I’ve just come back from a trip to the land of the Holy One, (often known as the Holy Land). My mind is full of thoughts and impressions. Doubtless they will come out in sermons and Bible studies and so on. But I want to share something with you now.
Reactions to a visit to Israel/Palestine are never mild. The place has such an impact that indifference is not an option. People often comment on how powerful their experience to the holy sites was, or, on the other hand, complain about how built up each site is. It is true. There is hardly a place where an event is remembered that does not have a church or mosque over it!
These two reactions seem to have something to do with another fundamental disposition that peope have about ‘nature’ and ‘culture’. Some people say “I find God in nature” and prefer the idea of what is ‘natural’ over what has ‘mans smear’ over it. This idea can only be sustained within a context of human culture, but, none the less, in a world where humanity’s ‘culture’ is destroying our ability to live on the planet, it is understandable that people will want to foreground the ‘natural’ in many spheres of life, including visits to holy places. On the other hand, it is human culture that has brought us ideas of non violence and interpreted the world as having some meaning. Nature does not bring its one meaning with her!
Now I was deeply moved by my visits to many of these places, but in the light of these different reactions to them, the question I asked myself while there was ‘Why is this? Why do people have this compulsion to build something over an holy site? For Christian sites, this has been going on since at least the 300’s CE when Helena, mother of the Emperor Constantine made a pilgrimage to Jerusalem and founded churches in Jerusalem and Bethlehem. So from listening to others, and intuiting some things, here is what I think is going on.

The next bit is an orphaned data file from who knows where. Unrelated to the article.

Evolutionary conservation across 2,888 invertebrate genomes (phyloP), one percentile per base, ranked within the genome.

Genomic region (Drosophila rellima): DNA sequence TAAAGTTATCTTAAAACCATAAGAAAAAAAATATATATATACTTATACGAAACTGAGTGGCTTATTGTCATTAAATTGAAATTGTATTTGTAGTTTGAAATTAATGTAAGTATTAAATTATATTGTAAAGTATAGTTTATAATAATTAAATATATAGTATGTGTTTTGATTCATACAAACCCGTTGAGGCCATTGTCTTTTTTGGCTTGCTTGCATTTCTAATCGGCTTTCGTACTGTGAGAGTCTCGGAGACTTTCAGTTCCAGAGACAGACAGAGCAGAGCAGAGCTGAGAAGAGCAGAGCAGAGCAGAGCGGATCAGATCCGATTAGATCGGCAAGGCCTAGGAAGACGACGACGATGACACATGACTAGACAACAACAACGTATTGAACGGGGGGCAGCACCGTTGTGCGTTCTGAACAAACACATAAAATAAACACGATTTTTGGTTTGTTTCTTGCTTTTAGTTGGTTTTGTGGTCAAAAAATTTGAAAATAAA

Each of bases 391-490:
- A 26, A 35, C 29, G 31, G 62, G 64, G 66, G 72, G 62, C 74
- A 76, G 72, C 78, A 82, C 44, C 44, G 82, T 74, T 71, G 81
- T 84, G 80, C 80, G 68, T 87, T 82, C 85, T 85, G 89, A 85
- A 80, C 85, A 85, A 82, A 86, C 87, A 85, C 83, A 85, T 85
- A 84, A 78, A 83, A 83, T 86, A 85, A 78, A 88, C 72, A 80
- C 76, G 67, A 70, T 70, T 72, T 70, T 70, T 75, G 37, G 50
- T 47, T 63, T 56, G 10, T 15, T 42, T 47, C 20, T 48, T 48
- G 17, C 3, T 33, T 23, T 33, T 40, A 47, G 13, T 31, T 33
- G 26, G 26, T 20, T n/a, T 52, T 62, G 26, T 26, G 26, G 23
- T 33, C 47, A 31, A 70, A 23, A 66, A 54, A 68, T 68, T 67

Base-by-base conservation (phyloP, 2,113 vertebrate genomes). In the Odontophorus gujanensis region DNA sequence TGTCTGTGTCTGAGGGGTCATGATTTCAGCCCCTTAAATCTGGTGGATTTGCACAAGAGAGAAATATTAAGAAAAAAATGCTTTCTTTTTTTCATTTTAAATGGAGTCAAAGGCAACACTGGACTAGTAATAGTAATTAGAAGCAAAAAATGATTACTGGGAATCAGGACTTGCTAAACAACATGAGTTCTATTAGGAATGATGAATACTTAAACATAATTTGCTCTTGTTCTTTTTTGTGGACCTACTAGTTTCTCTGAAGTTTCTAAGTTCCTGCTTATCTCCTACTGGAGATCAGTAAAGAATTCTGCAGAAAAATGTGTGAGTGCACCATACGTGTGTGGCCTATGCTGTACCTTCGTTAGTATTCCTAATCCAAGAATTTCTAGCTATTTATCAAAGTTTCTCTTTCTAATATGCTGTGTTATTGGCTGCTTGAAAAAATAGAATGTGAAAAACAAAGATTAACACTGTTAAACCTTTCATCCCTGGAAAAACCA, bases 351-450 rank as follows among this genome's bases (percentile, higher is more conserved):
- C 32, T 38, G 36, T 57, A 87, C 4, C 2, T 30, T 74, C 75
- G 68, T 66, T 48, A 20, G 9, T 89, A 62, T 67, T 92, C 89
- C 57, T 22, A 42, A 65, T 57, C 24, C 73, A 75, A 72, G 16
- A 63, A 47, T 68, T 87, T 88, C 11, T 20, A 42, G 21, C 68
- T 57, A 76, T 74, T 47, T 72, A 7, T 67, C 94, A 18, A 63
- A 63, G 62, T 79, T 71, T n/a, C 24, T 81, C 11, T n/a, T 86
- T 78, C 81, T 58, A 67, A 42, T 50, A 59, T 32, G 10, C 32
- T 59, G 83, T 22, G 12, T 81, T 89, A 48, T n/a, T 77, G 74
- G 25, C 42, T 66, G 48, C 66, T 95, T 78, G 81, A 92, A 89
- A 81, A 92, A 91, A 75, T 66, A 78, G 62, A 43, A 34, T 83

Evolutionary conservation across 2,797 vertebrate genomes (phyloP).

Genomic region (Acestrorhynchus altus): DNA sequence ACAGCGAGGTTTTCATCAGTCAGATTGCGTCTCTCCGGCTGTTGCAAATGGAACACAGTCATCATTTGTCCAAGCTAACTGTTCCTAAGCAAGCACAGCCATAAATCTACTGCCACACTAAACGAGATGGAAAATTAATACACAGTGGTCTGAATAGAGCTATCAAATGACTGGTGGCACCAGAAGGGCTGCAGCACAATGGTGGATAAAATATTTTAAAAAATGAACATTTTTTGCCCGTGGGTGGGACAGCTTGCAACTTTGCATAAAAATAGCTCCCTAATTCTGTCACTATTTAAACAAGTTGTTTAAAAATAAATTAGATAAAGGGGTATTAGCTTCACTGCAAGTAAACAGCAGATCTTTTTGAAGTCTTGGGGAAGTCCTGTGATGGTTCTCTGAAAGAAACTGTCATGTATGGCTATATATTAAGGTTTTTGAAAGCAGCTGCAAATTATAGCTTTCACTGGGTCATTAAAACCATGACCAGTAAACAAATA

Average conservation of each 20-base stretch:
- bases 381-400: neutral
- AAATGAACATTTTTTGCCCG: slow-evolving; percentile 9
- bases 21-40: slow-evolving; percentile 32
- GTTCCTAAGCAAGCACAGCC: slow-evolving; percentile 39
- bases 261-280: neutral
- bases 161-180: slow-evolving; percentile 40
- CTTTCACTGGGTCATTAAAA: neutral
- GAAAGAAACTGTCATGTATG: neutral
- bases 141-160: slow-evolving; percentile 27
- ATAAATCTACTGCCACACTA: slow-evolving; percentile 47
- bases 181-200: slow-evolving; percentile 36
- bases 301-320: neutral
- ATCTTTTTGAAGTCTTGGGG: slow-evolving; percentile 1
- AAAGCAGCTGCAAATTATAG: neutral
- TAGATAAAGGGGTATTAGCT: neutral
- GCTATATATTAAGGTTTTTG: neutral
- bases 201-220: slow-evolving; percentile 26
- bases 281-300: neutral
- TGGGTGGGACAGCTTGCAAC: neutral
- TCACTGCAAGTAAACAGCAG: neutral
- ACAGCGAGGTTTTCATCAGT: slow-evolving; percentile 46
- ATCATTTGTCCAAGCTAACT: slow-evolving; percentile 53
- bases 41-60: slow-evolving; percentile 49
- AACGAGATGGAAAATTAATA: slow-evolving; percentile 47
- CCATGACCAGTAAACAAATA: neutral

In Jerusalem I saw a Bar Mitzvah happening at the Western Wall. The candidates were escorted to the wall from the entrance with drumming and blowing of ‘rams horns’ (Shofars). They were escorted under a canopy! In fact when Jews pray, they wear a prayer shawl which represents God’s commandments ‘over them’ as they pray. So the most simple building, a canopy, represents a ‘covering’ of something that is going on. The rest is all down hill from there. What is a building but an elaborate covering for something?
The simplest thing to say is that a covering, like an umbrella or canopy, affords protection. That is Helena’s title ‘St. Helena, protector of holy sites’. If there were no protection over various holy sites there would be nothing stopping others from forgetting them, or doing something else over them. It remains true that even though some sites are very densely built upon, without the building, there is likely to have been nothing to protect these places, or the memory of the stories that these sites remember.